Los Angeles has any number of spectacular churches that the filmmakers of Rules Don’t Apply could have chosen for its few church scenes.
Balton says, “We had a whole bunch of churches [under consideration], and we were just sort of waiting to see where other things ended up being before we committed to where the churches would be.”
The filmmakers eventually opted for Westminster Presbyterian Church in Pasadena. Spectacular in its own right, the location's encompassing streets had as much to do with the decision to shoot there as the church itself. “There were a lot of driving shots that were shot on the same day in the surrounding neighborhood,” Panzarella says. “You’ve got Immanuel Presbyterian off of Wilshire Boulevard, which is a great church also, but you couldn’t go driving all around there and have it appear to be period.”
Period driving shots are among the hardest to accomplish, for obvious reasons. “There’s nothing that terrifies the design department more than driving shots,” Oppewall says. “The first thing I do when I get a script by a young director that has people driving all around in the 1940s or ’50s … is say, ‘See that scene? Highlight it and hit the delete button. We can’t do that,’” Oppewall says, matter-of-factly. “It’s too hard and too expensive. Just think about it: You have to go house by house, you have to ask people to put their cars someplace else, you have to ask people to take their kiddie toys out of the front yard, you have to ask people to change all the furniture on their front patio. It goes on and on and on and on.”
Also appearing in the film is the First Christian Church of North Hollywood, which many filmmakers favor, as it resembles any standard, Midwestern Protestant church.
7000 Romaine and RKO Studios
Howard Hughes owned the fortresslike, art deco structure at 7000 Romaine Street in Hollywood — generally referred to by his employees simply as 7000 Romaine or just Romaine — from 1930 until he died in 1976.
The filmmakers of Rules Don’t Apply did investigate shooting at Hughes’ old headquarters, but various factors made it impossible. Panzarella says, candidly, that the owners of the building absolutely would not allow the production to film there.
Oppewall adds, though, that even if permission had been granted, it would still have been difficult to shoot inside. “Forget it,” she says, directly. “We could have wrangled permission to shoot the exterior of it. Getting in the interior was the same problem [as the hotel rooms] — very, very tiny, cramped spaces not quite big enough for filming comfortably, really.” The fact that a metal plating company was operating across the street was an obvious noise deterrent.
Instead, the filmmakers combined two locations in Hollywood to create 7000 Romaine: Sunset Gower Studios for office interiors and Paramount Studios for exterior shots of the office complex as well as screening room interiors at Hughes-owned RKO Pictures.
Today, 7000 Romaine, which houses a high-end clothing boutique and various other businesses, is the only building of its era left standing in the encompassing blocks. A new building is under construction across Romaine Street, to the east is a parking lot, and to the west is a vacant piece of land undergoing development.
Early in the film, we learn that Frank is from Fresno.
Though it would have been too expensive to move the entire production north to California’s Central Valley, Balton first suggested they shoot in Fresno for a couple of sequences where Frank goes home to see Sarah (Taissa Farmiga), his fiancée. “I had proposed that they go to Fresno for a lot of stuff,” Balton tells us, “because Fresno has a really good small-town look and it has a lot of great buildings.”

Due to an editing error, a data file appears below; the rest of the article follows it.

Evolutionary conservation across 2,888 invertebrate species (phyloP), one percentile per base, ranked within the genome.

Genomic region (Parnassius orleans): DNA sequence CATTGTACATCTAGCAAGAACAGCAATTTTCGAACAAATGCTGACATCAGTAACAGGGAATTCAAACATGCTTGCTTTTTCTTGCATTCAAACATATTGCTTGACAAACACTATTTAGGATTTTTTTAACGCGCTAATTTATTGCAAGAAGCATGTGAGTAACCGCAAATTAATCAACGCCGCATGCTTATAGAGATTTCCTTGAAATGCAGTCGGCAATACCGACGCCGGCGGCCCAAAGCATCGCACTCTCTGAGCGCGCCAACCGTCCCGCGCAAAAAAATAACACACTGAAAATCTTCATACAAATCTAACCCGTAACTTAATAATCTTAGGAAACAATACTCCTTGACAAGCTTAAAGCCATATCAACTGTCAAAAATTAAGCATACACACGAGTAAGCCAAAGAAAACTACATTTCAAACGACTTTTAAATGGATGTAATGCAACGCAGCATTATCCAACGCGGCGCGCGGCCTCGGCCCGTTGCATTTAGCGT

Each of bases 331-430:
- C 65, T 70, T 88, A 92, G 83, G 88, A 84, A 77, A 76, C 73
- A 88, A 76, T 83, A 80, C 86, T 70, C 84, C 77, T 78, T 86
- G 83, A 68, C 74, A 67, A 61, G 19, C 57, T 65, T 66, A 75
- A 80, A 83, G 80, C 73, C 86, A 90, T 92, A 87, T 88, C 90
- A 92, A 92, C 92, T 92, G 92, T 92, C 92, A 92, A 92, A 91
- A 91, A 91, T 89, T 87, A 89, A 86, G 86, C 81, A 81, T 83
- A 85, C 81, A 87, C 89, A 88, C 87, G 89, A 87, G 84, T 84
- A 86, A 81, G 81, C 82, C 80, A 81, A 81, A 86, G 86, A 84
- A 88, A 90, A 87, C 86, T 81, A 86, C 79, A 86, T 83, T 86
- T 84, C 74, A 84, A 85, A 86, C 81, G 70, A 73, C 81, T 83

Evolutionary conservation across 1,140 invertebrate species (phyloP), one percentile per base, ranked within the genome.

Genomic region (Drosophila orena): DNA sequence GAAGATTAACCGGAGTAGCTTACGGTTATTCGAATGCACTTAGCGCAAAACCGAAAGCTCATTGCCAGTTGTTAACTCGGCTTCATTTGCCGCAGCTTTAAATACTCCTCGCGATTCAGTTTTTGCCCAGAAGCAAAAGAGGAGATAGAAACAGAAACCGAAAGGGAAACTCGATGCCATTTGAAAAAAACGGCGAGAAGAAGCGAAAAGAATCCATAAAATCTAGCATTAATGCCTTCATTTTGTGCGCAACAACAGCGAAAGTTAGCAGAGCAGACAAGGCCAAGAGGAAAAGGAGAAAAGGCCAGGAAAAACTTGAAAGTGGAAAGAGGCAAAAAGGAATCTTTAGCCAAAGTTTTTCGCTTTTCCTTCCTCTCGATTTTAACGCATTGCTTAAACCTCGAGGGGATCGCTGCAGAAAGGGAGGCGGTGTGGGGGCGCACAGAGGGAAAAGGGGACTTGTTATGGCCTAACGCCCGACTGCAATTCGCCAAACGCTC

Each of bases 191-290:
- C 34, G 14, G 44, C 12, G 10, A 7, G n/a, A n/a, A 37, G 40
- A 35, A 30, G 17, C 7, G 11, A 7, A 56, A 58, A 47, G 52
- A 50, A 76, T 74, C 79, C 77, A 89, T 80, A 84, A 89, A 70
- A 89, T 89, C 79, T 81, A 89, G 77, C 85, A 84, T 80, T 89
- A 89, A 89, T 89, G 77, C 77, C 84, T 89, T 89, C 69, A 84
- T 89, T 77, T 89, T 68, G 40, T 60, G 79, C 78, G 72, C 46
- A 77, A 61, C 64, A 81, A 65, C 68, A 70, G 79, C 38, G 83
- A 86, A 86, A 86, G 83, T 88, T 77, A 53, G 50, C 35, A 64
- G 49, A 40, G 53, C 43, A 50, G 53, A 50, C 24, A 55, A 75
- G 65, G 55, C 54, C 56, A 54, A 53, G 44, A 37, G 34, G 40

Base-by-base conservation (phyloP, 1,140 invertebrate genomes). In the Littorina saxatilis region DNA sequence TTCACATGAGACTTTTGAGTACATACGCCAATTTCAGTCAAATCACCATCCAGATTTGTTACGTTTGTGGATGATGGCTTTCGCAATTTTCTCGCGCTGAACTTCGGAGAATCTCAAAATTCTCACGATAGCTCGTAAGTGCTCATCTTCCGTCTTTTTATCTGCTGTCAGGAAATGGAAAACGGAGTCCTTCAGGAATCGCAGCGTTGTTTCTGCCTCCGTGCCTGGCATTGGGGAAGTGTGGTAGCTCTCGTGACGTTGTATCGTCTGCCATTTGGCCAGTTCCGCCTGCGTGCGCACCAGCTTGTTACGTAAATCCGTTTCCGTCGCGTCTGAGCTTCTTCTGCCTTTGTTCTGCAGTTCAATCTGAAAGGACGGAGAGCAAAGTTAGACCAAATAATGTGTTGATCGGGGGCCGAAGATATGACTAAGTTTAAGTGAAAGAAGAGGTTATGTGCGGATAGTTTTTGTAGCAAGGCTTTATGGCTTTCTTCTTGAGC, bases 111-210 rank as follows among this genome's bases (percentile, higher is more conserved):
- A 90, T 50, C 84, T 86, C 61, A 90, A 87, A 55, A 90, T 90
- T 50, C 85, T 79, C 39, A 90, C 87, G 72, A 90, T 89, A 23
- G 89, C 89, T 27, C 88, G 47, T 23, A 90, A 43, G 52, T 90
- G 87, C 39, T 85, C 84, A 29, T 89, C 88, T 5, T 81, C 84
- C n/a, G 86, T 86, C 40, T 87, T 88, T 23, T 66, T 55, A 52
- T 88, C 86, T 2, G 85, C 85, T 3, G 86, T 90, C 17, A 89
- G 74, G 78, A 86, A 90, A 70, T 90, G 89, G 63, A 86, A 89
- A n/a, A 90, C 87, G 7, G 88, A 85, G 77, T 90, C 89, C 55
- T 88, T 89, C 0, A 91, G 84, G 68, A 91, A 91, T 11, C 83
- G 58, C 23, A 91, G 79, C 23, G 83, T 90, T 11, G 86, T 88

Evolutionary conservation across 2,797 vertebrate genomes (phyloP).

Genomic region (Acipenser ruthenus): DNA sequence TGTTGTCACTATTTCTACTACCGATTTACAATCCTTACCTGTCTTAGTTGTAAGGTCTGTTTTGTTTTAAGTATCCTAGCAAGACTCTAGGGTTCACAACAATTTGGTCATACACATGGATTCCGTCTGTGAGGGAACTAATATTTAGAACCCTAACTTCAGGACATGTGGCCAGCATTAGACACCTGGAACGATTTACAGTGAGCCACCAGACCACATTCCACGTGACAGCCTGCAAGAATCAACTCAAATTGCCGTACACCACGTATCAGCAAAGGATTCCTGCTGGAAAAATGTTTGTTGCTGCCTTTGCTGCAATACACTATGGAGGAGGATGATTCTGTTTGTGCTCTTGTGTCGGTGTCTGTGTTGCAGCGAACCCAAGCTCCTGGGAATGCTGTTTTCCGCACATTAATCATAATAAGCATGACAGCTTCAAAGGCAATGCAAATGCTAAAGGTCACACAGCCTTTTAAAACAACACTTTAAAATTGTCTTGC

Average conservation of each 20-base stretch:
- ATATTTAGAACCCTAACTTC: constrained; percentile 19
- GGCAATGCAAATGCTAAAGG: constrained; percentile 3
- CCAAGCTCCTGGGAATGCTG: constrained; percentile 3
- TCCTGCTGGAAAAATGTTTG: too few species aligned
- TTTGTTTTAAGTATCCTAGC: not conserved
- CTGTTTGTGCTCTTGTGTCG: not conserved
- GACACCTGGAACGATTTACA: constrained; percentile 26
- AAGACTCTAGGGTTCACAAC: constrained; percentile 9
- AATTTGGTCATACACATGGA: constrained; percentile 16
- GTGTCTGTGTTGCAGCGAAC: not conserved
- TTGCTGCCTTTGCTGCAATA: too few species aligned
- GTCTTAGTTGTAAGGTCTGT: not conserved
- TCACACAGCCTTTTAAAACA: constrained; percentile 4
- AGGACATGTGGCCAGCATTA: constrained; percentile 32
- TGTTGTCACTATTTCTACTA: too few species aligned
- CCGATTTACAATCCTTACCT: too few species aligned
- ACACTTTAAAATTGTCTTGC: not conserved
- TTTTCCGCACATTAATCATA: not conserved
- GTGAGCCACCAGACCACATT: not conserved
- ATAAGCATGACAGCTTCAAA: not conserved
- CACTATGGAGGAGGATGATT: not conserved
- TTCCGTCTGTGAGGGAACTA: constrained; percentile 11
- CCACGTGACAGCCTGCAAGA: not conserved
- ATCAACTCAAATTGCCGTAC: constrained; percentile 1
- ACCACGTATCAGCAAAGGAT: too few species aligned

Instead, the filmmakers chose two houses in San Dimas, just two blocks from that city’s historic downtown district, which boasts a 1934 railroad depot, the 1887 Walker House and wooden-plank walkways.
“San Dimas has fabulous period streets that look like California in the ’30s, ’40s and ’50s,” Panzarella says. “It’s a little further than we typically want to go for production — it’s just outside the zone, which you want to avoid if you can — but it’s a phenomenal period town.”
Locations that got away
Over the three-year period that Balton scouted locations for Rules Don’t Apply, she produced an inspired array of possible filming locales working from just a basic outline of the story. Here, Balton tells us about a few of the L.A.-area locations she scouted for Rules Don’t Apply that fell by the wayside for one reason or another.
The Catalina Casino Ballroom: “I thought Catalina’s ballroom was great, and such a sweet, small-town feeling, but the ferry ride made it cost-prohibitive.”
Dorothy Chandler Pavilion: “I liked the Chandler for a period hotel.”
Santa Anita Park Club House: “There was supposed to be a hotel in the Bahamas, and I thought from a certain angle the exterior of Santa Anita could work.”
Southwest Marine Terminal: “Southwest Marine [developed in 1918 at the Port of Los Angeles] was demolished by the time they shot.”
Bullocks Wilshire Building: “Bullocks Wilshire [opened in 1929] is now a law school. It’s so beautiful, but tough to schedule filming.”
The Queen Mary: “The art deco bar in the Queen Mary is one of the most beautiful rooms in the world … [However,] for what [we] were accomplishing there, it would have been very, very expensive compared to whatever clever solution that Jeannine ended up finding. On the Queen Mary, [the crew] have to cable all the way up from their generators on the dock. From a lighting perspective, it’s hell.”
The Hollywood Palladium: “The Palladium is one of my favorite locations that’s period just because of the great lines that it has. There was a press conference that I had proposed to do at the Palladium.”
Rules Don't Apply opens in theaters on Nov. 23. Please keep in mind that some of these locations are on private property. Do not trespass or disturb the owners. Follow Jared on Twitter at @JaredCowan1.